What's interesting about “groomer speech” and what's most alarming about its use by the right is the charge being directed at powerful people who cannot by any measure be identified with a minority.

When Marjorie Taylor Greene said Mitt Romney is “pro-pedophile,” she's talking about the Republican Party’s 2012 presidential nominee.

When James Lindsay called Nate Hochman, a writer for National Review, a “groomer,” he's talking about a conservative in good standing, or was. He's saying this individual also wants to abuse children.

This is radically different.

It's now about disciplining ingroup versus outgroup identity within conservatism writ large. It’s about reformatting and hardening the line between people who are conservative and people who are not.

In the end, conservatives are the good ones. They're anti-pedophile. Anyone who dissents from the conservative framework is therefore pro-pedophile. They constitute individuals who must be eliminated.

Ted Cruz used to talk about “San Francisco values.” Others talked about “the gay agenda.” Those are more abstract than “pedophile.” You’re saying we’ve arrived at a new and more explicit point in the evolution of conservative rhetoric. Is that accurate?

That's generally correct.

I would add that on the right, they're open to the idea of people who prey on children deserving the most extreme forms of violence.

I don't think anybody on the far right is trying to hide that.

That’s fundamentally important.

“Groomer speech” is deployed to advance virtually anything that fits within the broader political program of the conservative movement.

Right now, it's about targeting people who dissent from a particular kind of orthodoxy around interpretation of educational content.

But then we saw it coming into play in specious arguments about Judge Ketanji Brown Jackson's sentencing record – that she was “pro-pedophile.” Therefore Mitt Romney, Susan Collins and Lisa Murkowski [“moderate” Republican senators who voted for her confirmation to the Supreme Court] were also “pro-pedophile.”

It's spilling into confirmations of Supreme Court nominees.

That's a break from the past.

That speaks to the flexibility and centrality of the charge eventually becoming the basis of things like criminal policy, militarization, policing, tax policy and labor policy. It can become a basic rhetorical strategy the far right uses to justify whatever they want to justify.

You're with us and the children.

Or you're on the other side with the pedophiles.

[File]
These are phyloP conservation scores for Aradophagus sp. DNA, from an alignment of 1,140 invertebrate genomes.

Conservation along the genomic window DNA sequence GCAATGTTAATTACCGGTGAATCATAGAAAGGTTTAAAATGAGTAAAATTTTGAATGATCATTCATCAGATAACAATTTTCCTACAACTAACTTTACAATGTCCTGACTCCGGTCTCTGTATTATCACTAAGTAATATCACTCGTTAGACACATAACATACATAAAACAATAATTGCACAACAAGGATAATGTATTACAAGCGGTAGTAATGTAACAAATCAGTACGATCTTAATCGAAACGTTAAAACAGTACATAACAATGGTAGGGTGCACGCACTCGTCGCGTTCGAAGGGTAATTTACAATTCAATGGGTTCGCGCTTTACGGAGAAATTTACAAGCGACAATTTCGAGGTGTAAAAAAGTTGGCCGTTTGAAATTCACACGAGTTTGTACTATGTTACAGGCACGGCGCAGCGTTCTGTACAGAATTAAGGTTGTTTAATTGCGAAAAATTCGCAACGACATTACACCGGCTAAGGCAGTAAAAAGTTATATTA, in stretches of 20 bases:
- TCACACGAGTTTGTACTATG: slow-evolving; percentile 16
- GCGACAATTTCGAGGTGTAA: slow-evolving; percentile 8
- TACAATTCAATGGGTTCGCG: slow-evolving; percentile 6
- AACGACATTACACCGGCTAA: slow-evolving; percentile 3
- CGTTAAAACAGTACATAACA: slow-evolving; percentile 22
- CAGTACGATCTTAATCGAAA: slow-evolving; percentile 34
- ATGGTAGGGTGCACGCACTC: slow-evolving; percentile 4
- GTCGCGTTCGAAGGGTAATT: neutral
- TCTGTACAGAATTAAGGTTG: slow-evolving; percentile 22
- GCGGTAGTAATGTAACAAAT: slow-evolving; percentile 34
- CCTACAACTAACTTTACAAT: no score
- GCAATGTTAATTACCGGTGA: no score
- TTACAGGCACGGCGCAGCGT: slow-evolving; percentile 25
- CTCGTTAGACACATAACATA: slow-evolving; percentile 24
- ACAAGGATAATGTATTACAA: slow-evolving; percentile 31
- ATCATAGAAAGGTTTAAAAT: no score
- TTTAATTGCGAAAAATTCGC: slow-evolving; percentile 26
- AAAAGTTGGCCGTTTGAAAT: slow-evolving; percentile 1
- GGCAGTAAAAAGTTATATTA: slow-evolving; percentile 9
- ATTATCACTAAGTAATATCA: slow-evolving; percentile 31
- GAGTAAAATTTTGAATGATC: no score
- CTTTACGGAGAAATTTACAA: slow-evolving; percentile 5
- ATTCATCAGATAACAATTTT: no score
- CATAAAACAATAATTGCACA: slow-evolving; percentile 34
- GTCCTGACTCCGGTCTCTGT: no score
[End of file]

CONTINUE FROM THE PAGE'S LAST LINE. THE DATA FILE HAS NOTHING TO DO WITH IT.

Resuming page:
I’m thinking of eugenics. The antipathy toward LGBTQ people comes from the idea that LGBTQ-ness infects white people. As a result, they don't have enough babies. With too few white babies, white people risk becoming a minority. How would you understand that?

During the early human eugenics movement, there was a great deal of enthusiasm in the United States for coercive sterilization of anyone who exhibited homosexual tendencies or who desired sex with men.

There was this idea that homosexuality constituted a dangerous social contagion that needed to be eliminated from society regardless of whether it could be passed on as a congenital defect. It was that grave.

Immediately after World War II, there was something called the Lavender Scare period in which heightened concern about male homosexuality resulted in the creation of a lot of criminal psychopathology laws.

These laws created legal justification for jailing and sterilizing gay people under the auspices of gay people preying on innocent children.

So the far right isn’t punching down. It's punching sideways – or even up in the case of senators. Is there a link historically between that and a leap into political violence? Do they go hand in hand?

I think Judge Jackson's confirmation hearings clearly illustrate how this works. The Republican Party did not want to see anyone vote for her. Various Republican senators fixated on a specious charge that she'd been light on sentencing people who possessed child pornography.

It was so specious that Andrew McCarthy, who is a notable and extremely right wing figure with National Review, basically labeled it “demagoguery.” He said there were better reasons to oppose her.

The right mobilized after labeling her “pro-pedophile.” From there, they disciplined GOP apostates by labeling them “pro-pedophile,” too. They wanted to show as much opposition as they could.

Actual sexual harm to children had nothing to do with it.

But once it got invoked, it became a disciplinary tool.

You're seeing a way in which partisan interests are pursued through the figure of the pedophile, not because any of these people give a damn about the sexual well-being of children, but because it's an incredibly charged and politically potent thing they can hurl.

That kind of irresponsibility, with no bottom, carries with it its own momentum. It can become more and more difficult to control.